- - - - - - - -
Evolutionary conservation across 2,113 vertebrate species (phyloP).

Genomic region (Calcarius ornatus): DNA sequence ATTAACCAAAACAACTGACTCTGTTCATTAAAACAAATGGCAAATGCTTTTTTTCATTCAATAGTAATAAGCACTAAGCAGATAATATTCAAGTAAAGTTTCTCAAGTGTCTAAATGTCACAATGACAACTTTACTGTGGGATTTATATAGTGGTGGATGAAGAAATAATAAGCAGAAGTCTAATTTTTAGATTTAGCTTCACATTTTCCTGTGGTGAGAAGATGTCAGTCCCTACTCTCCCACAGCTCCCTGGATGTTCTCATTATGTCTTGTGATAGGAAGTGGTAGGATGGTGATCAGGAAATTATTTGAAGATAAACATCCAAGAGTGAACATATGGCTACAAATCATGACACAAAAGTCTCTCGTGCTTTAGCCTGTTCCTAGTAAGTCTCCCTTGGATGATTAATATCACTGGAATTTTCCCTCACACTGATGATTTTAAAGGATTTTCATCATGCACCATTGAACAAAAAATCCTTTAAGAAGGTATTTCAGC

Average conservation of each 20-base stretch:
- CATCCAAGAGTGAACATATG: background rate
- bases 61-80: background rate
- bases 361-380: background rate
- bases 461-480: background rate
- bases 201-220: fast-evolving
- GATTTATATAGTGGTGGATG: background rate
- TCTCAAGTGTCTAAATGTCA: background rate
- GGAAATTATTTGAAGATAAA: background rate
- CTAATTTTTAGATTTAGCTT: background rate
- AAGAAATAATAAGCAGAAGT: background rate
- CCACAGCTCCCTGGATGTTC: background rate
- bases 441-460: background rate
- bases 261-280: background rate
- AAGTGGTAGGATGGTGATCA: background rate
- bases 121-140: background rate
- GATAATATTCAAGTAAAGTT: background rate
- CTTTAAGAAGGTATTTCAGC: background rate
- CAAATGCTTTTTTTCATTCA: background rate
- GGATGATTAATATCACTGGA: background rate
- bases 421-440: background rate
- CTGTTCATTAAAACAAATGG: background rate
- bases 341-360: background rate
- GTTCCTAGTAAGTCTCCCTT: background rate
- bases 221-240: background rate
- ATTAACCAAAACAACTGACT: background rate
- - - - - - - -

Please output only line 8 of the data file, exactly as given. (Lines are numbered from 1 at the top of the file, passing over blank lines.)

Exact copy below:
- bases 201-220: fast-evolving